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Herbal magic: from tiny acorn to mighty oak – a case study in collaboration, outreach and information literacy development - Aimee Cook, Gillian Johnston & Moira Bent

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Presented at LILAC 2014 at Sheffield Hallam University

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Herbal magic: from tiny acorn to mighty oak – a case study in collaboration, outreach and information literacy development - Aimee Cook, Gillian Johnston & Moira Bent

  1. 1. Herbal Magic: from tiny acorn to mighty oak: a case study in collaboration, outreach and information literacy development. University Library Aimee Cook Gillian Johnston Robinson Library, Newcastle University
  2. 2. Herbal Magic
  3. 3. Newcastle University Library’s Special Collections • There are over 100 special collections in the Robinson Library. • Our Special Collections are kept apart from the other collections in the library because they are seen as special. • They might be see as special for many reasons – perhaps they are rare, old, or came from someone important. • It’s not just books that you will find in our Special Collections. • We have all sorts of things including photographs, maps, cartoons, recordings and objects too, including a suffragettes’ banner and a pair of socks that allegedly belonged to a murderer!
  4. 4. Herbals in our Special Collections • Herbals are books containing the names and descriptions of herbs and plants. • Herbals tell us what is good about each herb or plant and how they can be used for healing or medicine. • We have several herbals in our special collections……….
  5. 5. Grete Herball (1526) •The most famous of the early printed herbals and the first English illustrated herbal.
  6. 6. William Turner’s Herbal (1568) •William Turner (1508-1568) is known as “The Father of English Botany”. (Botany is the science of plants)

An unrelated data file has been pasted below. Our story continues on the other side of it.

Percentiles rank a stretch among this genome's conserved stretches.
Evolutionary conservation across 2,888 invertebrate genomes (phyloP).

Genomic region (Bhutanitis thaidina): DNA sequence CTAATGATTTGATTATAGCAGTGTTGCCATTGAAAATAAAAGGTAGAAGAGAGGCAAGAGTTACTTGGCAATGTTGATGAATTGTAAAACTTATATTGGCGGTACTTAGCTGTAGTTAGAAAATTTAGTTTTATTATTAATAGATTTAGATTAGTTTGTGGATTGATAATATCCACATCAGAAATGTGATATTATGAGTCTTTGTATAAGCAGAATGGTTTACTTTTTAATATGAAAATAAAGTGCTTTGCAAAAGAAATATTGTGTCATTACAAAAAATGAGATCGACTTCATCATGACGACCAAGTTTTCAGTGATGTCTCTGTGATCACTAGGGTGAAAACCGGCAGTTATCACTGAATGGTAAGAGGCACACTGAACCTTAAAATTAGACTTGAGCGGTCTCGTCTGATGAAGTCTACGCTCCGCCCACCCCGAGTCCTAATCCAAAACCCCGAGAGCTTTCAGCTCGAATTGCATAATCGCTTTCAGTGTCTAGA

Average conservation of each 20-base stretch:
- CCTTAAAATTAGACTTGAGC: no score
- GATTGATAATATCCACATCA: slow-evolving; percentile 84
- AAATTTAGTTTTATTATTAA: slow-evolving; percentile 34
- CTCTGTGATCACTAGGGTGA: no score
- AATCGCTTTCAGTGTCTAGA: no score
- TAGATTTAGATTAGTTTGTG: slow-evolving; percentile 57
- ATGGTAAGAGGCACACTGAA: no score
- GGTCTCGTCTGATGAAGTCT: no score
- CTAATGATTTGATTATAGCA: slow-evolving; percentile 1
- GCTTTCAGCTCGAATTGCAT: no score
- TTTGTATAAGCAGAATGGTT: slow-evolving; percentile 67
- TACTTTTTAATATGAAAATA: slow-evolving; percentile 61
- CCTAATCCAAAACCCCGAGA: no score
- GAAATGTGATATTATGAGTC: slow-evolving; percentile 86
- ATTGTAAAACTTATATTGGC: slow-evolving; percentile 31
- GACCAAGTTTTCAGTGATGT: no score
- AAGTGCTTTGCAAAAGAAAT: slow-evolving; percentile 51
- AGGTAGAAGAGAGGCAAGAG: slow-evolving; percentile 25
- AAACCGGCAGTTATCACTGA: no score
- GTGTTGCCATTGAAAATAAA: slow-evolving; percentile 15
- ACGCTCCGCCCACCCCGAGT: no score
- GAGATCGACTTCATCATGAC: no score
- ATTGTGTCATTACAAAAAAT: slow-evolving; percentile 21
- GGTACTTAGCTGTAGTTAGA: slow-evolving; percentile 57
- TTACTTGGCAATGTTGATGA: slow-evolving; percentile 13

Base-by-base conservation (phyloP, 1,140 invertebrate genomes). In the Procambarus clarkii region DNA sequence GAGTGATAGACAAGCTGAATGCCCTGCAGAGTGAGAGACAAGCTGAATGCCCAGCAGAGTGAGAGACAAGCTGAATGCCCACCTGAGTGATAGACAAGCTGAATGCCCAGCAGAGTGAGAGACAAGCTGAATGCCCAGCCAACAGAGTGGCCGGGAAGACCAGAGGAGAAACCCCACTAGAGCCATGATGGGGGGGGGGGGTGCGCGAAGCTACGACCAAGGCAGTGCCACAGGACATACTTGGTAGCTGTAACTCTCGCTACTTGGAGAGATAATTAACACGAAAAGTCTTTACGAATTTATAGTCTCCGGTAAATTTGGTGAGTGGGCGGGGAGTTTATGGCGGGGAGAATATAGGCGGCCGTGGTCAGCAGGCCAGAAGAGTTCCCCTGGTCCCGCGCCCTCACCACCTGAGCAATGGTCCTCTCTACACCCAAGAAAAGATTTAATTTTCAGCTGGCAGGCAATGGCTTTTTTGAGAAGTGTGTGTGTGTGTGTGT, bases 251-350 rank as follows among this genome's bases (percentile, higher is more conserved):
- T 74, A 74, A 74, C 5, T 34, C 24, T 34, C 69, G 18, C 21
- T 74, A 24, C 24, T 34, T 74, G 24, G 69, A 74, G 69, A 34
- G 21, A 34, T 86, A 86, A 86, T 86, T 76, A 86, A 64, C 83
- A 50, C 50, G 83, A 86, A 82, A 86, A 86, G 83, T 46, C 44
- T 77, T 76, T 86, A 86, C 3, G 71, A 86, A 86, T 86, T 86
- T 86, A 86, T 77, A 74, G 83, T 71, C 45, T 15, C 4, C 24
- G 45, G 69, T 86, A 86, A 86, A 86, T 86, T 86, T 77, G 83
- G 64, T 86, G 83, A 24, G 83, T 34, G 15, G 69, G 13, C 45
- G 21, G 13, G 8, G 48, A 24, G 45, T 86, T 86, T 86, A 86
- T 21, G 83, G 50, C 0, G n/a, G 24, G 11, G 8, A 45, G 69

7. 7. Rembert Dodoens’ A niewe herball (1578) •First published in 1554. •Dodoens was a doctor and was interested in the medical uses of plants.
  8. 8. Elizabeth Blackwell. A Curious Herbal (1739) •One of the first herbals by a woman. •Contains colour pictures, drawn by Blackwell.
  9. 9. Current Research into herbs at Newcastle University • Studying how herbs may be used to treat Alzheimer's disease and Parkinson's disease. • Studying traditional herbal medicines to see how they might improve memory. • Studying how herbs might be used to treat diabetes. • Studying how herbs might act as anti-aging agents.
  10. 10. Herbal Bath Bombs • It is well known that certain herbs and plants such as Lavender have relaxing properties. • In aromatherapy fragrant essential oils extracted from plants are used to alter a person’s mood. • This why many bubble baths, shower gels and bath bombs contain herb and plant extracts.
  11. 11. University Library Tiny Acorn - Genesis of the Project Outreach in Institutional Objectives: “As a world-class civic university, our engagement with civil society is integral to ensuring that our academic and professional activities have genuine economic, social and cultural benefits... Our students and graduates play an important role, for example through placements and volunteering.” Outreach in Library Objectives: “Engaging with the wider community” Current Library Outreach Activities: Education Outreach offering to local schools
  12. 12. University Library To Mighty Oak – Organic Growth
  13. 13. University Library Facets - Education outreach • Learnt about rare & archival material • Learnt about science & research Packaged at a level that was accessible for the age group/Packaged into a fun activity involving a bit of science, history and research. • Teachers– extra-curricular links • A chance to experience the University environment – meet a scientist, interact with students…. The Herbal Magic workshops at the BSF were rated by 7 teachers who all graded it excellent and it was one of the most universally popular workshops: “Fantastic workshop delivered right at the children’s level, bonus making something to take home.” “Really interesting. Some really useful ideas that we will use in school.” ”Once the children began making bath bombs the session came alive and was a big hit.”